[Taxacom] Ethiopian versus Afrotropical

JOCQUE Rudy rudy.jocque at africamuseum.be
Thu Aug 14 03:44:32 CDT 2008

"Afrotropical" is indeed synonym of "Ethiopian" in the large biogeographical sense. The former was adopted in analogy with names as Palaearctic, Nearctic, Neotropical. I never heard the idea that "Ethiopian" was left because of bad connotations. It is simply because Ethiopian could lead to confusion as it could mean "restricted to Ethiopia" referring to the political entity, or "restricted to the tropical area of Africa". 
That is why we gave our journal the name "Journal of Afrotropical Zoology" and not Journal of Ethiopian Zoology. I spoke with zoologists from that country about the matter and they certainly were in favor of our decision! 

Herewith part of the editorial in the first issue. 

The Journal of Afrotropical Zoology is obviously devoted to the biology of animals living in the tropical part of Africa, including the islands with that climatic regime but excluding the area north of the Sahara. Although the divide between the Afrotropical and the Palaearctic realms is not clear-cut, it is common knowledge that it lies somewhere near the Tropic of Cancer (23°30'N), although some of the mountain areas south of it may contain Palaearctic elements and vice versa for more northern ranges. To the south, the entirety of Africa is included, although the southern tip of the continent is known to have a temperate climate. However, there is no clear zoological boundary between tropical and southern temperate and it is generally accepted that the Afrotropical realm includes all of South Africa.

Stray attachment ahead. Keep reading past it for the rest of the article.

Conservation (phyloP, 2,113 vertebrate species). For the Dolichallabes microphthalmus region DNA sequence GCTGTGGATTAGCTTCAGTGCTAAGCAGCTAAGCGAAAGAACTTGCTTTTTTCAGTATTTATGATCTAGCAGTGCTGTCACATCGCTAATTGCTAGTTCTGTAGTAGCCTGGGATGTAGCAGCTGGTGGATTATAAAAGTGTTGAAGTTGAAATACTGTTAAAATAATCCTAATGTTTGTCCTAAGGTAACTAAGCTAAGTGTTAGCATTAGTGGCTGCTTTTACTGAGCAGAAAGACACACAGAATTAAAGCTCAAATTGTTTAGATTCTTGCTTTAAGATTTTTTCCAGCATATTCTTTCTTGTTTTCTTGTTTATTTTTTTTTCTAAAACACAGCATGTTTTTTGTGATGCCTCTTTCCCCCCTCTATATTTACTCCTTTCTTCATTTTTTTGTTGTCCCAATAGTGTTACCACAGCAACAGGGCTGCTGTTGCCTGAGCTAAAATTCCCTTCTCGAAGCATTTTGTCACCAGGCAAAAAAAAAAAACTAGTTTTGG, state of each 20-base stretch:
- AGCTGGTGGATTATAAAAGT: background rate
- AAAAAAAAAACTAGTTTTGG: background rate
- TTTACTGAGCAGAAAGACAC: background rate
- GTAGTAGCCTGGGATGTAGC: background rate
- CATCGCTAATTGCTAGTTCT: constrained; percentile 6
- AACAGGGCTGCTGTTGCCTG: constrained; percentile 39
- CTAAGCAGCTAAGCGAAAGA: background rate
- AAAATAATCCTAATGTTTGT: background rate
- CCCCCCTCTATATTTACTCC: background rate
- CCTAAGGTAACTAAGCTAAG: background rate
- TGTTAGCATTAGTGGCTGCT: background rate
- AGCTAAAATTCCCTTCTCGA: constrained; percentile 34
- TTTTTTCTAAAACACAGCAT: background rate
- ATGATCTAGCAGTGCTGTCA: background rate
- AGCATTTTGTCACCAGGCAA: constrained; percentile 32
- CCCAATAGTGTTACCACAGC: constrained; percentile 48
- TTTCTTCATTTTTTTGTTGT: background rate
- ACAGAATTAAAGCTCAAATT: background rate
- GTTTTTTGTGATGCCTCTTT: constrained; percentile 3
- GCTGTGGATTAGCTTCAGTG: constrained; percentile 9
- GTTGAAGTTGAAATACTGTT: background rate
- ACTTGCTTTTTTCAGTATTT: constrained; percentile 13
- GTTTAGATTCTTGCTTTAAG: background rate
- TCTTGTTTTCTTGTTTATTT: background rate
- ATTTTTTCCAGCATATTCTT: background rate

Head of Invertebrates non-insects section
Royal Museum for Central Africa
Department of African Zoology
Leuvensesteenweg 13
3080 Tervuren, Belgium
Tel.: +32 2 769 54 10 Fax : +32 2 769 56 95
A peer reviewed journal on Africa's fauna
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-----Original Message-----
From: taxacom-bounces at mailman.nhm.ku.edu [mailto:taxacom-bounces at mailman.nhm.ku.edu] On Behalf Of John D. Oswald
Sent: mercredi 13 août 2008 17:36
To: taxacom at mailman.nhm.ku.edu
Subject: [Taxacom] Ethiopian versus Afrotropical

Can anyone provide commentary on the appropriateness, preference, and/or 
subtleties involved in using the term Ethiopian, versus Afrotropical, in 
referring to the biogeographic faunal region that generally encompasses 
sub-Saharan Africa and parts of the southern/southeastern Arabian 
peninsula? Is usage here largely determined by the historical usage 
found in the literature of different taxa? Does this usage vary 
appreciably based on where one works (e.g., do biologists in Africa tend 
to use one term, while biologists in other areas of the world tend to 
use the other)? Which is the 'better' term, and why? Are there 
substantive reasons for using one term over the other? Are the terms 
considered synonymous in general usage, or are there important 
subtleties of meaning implicit in each? Is there a concise discussion of 
these issues in the literature somewhere (citations please...)?

John Oswald


John D. Oswald
Associate Professor
Department of Entomology
Texas A&M University
College Station, TX  77843-2475

E-mail: j-oswald at tamu.edu
Phone: (979) 862-3507
More at: http://insects.tamu.edu/people/faculty/oswaldj.cfm

Lacewing Digital Library: http://lacewing.tamu.edu/
Neuropterida Species of the World: http://lacewing.tamu.edu/Species-Catalogue/index.html
Bibliography of the Neuropterida: http://entowww.tamu.edu/research/neuropterida/neur_bibliography/botn_search.html

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